Many historians believe that Aurelius practiced writing as a daily habit, regardless of the circumstances. Some of his most famous passages were written from outposts and battlefields as he sought to expand the Roman Empire. It was through these essays that he shared his thoughts on how to balance the conflict of real life with the values of philosophy.

Below, you’ll find a range of quotes from Marcus Aurelius on philosophy, habits, and life.

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Quotes from Marcus Aurelius

On fulfilling your duty…

Everything, a horse, a vine, is created for some duty. For what task, then, were you yourself created? A man’s true delight is to do the things he was made for.

On dealing with criticism…

You have power over your mind — not outside events. Realize this, and you will find strength.

Everything we hear is an opinion, not a fact. Everything we see is a perspective, not the truth.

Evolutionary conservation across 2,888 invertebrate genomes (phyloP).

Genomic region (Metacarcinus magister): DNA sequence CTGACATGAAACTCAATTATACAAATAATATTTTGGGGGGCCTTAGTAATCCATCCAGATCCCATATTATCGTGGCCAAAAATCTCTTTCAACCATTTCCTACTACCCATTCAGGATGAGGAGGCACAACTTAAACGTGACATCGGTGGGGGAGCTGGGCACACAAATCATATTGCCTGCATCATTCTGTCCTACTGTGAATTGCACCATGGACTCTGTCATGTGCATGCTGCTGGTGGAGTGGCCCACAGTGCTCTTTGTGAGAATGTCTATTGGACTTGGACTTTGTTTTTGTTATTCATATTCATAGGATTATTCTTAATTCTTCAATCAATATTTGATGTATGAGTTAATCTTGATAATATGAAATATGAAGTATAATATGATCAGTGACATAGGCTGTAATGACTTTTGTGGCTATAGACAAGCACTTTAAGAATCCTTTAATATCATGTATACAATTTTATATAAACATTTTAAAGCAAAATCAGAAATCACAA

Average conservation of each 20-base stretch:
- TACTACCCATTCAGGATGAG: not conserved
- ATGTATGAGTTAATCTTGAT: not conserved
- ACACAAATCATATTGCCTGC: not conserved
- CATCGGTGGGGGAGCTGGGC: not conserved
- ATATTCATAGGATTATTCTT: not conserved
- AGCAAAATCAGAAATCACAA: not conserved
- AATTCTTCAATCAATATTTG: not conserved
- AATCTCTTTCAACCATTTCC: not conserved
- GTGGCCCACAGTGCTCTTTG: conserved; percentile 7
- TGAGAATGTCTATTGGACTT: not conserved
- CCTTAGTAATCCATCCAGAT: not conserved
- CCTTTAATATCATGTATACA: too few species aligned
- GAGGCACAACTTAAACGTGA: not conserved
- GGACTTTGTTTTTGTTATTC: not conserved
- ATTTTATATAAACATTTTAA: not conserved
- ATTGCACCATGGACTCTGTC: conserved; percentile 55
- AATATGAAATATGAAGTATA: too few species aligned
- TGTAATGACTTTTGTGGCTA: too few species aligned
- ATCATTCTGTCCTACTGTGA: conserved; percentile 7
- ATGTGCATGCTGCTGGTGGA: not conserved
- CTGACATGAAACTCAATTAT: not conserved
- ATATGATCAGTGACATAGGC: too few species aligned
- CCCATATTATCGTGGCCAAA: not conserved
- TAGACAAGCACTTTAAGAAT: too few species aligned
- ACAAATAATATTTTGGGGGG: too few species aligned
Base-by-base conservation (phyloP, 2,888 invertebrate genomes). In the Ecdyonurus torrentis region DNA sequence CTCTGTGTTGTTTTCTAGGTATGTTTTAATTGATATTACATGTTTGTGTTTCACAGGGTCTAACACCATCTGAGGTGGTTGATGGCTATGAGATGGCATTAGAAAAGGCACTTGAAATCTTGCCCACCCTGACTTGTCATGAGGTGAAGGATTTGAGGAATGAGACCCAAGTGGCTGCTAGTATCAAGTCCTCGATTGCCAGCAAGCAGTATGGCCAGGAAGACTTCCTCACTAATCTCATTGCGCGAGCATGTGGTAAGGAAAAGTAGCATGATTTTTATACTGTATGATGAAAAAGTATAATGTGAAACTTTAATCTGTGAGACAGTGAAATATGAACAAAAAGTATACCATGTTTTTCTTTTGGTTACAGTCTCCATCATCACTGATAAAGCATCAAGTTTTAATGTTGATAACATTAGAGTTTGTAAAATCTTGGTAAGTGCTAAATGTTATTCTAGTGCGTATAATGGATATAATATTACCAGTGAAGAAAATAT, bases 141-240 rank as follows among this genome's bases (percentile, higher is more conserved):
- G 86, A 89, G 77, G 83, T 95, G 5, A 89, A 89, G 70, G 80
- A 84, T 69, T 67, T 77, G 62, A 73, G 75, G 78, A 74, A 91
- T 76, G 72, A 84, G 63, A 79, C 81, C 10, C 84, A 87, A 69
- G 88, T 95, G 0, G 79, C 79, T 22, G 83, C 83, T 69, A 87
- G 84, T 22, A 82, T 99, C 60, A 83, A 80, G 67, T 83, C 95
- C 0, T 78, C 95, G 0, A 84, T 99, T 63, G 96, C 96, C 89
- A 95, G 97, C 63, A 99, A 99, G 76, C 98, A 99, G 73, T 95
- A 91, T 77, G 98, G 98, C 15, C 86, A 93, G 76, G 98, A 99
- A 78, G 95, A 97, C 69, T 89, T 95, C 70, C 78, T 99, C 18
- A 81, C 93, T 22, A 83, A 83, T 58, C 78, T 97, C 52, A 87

You don’t have to turn this into something. It doesn’t have to upset you. Things can’t shape our decisions by themselves.

I have often wondered how it is that every man loves himself more than all the rest of men, but yet sets less value on his own opinion of himself than on the opinion of others.

On taking action…

It is not death that a man should fear, but he should fear never beginning to live.

Waste no more time arguing about what a good man should be. Be one.

On asking for help…

Don’t be ashamed to need help. Like a soldier storming a wall, you have a mission to accomplish. And if you’ve been wounded and you need a comrade to pull you up? So what?